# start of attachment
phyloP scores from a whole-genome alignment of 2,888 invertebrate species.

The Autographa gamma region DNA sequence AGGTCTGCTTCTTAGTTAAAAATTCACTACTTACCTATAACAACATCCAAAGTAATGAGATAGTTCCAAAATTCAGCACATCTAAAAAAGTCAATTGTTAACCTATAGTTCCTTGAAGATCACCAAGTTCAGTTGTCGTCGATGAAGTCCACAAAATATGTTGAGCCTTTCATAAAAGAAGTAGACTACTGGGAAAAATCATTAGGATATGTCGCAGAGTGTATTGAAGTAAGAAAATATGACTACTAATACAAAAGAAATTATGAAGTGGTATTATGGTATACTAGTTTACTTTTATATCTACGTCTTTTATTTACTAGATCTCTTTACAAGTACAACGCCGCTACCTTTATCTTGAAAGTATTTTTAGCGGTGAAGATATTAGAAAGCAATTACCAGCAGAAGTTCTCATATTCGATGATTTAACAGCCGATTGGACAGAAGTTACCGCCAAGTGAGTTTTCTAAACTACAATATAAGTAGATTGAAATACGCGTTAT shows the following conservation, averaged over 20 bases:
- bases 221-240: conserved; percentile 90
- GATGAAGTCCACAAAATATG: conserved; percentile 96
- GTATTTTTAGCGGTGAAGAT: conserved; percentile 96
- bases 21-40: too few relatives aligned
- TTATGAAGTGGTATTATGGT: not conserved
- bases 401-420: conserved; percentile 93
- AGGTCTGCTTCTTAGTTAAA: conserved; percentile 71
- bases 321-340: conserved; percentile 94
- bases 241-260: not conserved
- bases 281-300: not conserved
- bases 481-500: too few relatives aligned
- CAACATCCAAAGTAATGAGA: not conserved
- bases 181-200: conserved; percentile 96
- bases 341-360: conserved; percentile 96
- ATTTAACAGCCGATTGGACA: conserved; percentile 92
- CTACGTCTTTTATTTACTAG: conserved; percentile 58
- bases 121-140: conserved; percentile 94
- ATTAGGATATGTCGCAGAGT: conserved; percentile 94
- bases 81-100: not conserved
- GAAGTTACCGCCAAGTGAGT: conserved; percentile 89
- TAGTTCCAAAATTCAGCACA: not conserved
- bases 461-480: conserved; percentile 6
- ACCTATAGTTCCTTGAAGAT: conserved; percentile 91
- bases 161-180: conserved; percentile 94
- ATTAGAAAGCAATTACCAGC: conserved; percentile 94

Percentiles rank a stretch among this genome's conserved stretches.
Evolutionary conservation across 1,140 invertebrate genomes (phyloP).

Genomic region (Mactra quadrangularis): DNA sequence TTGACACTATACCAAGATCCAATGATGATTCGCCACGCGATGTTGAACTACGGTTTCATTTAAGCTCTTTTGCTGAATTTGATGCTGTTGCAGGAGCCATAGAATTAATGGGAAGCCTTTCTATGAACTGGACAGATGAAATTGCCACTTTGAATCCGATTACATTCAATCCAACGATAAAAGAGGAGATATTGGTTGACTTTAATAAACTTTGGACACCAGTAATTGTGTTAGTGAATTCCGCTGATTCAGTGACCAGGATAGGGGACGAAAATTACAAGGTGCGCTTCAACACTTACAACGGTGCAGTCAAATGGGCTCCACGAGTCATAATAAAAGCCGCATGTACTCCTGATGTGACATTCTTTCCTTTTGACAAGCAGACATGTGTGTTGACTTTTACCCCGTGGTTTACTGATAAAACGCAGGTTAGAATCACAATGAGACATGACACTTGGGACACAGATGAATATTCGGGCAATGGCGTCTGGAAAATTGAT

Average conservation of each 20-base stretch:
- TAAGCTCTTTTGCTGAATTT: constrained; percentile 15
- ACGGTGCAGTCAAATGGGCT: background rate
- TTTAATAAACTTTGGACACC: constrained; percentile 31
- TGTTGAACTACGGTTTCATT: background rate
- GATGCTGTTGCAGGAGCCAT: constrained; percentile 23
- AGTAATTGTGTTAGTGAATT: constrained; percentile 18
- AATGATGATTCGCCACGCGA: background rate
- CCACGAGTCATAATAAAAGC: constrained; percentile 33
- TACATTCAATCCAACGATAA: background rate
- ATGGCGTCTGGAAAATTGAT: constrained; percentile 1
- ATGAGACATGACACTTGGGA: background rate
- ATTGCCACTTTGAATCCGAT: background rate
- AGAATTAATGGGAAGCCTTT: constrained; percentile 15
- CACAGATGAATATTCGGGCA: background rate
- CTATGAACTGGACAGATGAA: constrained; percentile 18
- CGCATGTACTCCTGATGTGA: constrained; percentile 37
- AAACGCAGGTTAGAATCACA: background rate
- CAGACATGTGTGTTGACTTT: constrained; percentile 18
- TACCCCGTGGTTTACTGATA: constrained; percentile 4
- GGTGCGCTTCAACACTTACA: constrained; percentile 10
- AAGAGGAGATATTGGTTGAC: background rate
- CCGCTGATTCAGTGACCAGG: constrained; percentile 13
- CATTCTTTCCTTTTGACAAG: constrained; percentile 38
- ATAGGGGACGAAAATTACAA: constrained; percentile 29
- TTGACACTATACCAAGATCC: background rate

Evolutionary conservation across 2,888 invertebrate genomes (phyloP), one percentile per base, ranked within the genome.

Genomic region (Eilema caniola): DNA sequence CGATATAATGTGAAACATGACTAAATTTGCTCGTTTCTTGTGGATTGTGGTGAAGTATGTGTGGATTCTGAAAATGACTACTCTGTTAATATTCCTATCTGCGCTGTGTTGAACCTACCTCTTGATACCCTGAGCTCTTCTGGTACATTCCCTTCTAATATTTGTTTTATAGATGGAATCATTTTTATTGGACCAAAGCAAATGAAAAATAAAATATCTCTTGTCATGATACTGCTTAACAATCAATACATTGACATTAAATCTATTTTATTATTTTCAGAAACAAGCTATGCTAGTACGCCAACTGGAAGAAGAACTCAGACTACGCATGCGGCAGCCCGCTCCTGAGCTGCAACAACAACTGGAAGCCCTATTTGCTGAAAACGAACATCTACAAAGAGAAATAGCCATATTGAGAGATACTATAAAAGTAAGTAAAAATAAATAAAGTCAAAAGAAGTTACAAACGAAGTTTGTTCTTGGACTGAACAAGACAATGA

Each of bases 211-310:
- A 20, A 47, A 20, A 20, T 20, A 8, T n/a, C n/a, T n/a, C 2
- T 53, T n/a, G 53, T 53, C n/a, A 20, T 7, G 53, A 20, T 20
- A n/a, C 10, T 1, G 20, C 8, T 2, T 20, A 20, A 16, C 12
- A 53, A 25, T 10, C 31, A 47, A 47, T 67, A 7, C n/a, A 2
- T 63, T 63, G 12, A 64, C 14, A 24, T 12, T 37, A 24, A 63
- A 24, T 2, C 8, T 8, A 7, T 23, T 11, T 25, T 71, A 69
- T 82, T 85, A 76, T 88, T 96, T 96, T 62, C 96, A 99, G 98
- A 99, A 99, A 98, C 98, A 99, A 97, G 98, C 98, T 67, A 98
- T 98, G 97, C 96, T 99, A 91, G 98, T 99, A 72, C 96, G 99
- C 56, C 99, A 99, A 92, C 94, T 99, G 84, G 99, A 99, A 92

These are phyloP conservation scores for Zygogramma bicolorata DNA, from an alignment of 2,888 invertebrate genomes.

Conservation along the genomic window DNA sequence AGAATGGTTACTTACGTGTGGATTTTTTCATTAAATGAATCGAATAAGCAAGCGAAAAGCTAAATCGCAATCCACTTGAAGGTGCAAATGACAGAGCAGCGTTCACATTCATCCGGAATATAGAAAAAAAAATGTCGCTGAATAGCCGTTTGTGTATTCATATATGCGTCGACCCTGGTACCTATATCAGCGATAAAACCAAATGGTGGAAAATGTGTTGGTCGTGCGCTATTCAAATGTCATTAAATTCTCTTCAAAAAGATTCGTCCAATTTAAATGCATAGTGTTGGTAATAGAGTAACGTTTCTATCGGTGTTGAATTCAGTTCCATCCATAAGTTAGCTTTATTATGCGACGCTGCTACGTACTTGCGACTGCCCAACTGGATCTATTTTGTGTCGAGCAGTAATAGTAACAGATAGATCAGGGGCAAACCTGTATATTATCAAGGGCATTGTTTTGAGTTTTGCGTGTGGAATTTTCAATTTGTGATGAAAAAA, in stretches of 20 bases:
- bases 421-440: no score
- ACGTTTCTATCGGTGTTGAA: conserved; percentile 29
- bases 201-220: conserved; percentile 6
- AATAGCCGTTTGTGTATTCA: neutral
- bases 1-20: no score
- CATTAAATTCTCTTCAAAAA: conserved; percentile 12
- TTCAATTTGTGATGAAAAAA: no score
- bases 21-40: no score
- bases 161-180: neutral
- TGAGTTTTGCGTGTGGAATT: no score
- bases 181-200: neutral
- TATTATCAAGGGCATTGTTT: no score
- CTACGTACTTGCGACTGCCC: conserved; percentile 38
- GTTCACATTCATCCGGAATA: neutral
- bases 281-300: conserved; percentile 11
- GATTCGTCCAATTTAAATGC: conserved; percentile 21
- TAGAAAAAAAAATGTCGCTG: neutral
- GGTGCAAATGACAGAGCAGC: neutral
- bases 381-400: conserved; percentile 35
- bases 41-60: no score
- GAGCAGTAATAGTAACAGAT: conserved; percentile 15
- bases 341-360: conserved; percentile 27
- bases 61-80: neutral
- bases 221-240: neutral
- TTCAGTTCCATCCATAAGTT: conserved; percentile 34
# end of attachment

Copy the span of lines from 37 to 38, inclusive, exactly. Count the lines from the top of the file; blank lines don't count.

- AGTAATTGTGTTAGTGAATT: constrained; percentile 18
- AATGATGATTCGCCACGCGA: background rate